– Yes ; but it is not fully developed yet. It is going to grow. Now, what is the security behind Australian notes? Senator Millen says that it is not gold. It is just as well to put on record what the securities against our note issue are. I do not think that there is any intelligent man or woman in this community who would think it a wise thing to allow the money paid into the Treasury for notes obtained to lie there and not be put to good use. I feel sure that Senator Walker would not approve of that. He would not regard it as sane banking. Indeed, I venture to express the opinion that 40 per cent, of gold is too much for the Treasury to hold against the note issue, and that it would be sound policy to devote a larger percentage of the gold to reproductive purposes. Now, what has happened with some of the gold that has been deposited ? Let us see. There is a gentleman at present presiding over the destinies of this State of Victoria who may be given credit for being one of the most active leaders of the Anti-Labour party. Mr. Watt has continually denounced the Australian note issue as being an unsound project. Yet, as Treasurer of Victoria, he was one of the first to be found waiting on the doorstep of the Treasury when it was announced that the States could obtain loans from the Commonwealth, and he secured ^980,000 of this note issue at 3^ per cent., maturing 10th August, 1919.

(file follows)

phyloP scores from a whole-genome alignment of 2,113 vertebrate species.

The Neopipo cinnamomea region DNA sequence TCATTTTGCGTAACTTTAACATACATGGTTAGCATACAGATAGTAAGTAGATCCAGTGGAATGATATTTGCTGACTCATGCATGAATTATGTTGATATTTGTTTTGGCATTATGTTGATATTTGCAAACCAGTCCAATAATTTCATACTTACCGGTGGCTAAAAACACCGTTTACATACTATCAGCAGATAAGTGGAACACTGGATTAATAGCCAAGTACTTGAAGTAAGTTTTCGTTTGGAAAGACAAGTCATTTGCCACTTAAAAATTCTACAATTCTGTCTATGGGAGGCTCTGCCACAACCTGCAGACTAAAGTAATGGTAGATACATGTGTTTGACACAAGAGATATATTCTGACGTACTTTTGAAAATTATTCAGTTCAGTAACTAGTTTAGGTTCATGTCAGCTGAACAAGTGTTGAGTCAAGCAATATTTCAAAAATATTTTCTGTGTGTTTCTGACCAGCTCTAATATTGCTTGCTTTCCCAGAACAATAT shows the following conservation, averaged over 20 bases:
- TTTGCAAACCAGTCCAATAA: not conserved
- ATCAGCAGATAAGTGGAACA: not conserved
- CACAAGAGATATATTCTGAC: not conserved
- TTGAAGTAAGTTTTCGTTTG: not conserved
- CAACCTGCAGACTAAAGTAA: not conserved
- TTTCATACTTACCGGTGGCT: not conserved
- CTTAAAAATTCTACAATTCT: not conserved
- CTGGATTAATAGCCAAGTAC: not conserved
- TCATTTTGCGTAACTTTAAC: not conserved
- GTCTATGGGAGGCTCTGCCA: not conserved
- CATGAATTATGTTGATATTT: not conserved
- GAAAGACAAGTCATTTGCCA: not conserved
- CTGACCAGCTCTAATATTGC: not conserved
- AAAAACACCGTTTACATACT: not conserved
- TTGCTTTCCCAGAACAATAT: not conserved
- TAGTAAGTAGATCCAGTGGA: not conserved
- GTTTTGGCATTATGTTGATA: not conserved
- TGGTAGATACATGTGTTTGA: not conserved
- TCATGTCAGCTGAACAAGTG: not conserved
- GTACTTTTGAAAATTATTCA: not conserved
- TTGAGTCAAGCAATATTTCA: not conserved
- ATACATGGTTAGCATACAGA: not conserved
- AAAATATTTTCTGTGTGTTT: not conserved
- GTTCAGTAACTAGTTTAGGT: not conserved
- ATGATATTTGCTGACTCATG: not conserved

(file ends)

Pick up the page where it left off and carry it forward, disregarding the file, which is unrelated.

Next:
– He got the money, did he not?
– Of course, he did.
– Very well, then, what risk did’ he run?
– He is not complaining of running any risk; but honorable senators on the Opposition side are saying that the security is not good enough.
– That does not affect Mr. Watt. He has got his money.
– Does the honorable senator think for a moment that Mr. Watt would be guilty of borrowing money from the Commonwealth if the security of the note issue were, in his opinion, unsound ?
– The man to trouble about that is not Mr. Watt. He has the sovereigns. The men who hold the paper have paid the sovereigns for it.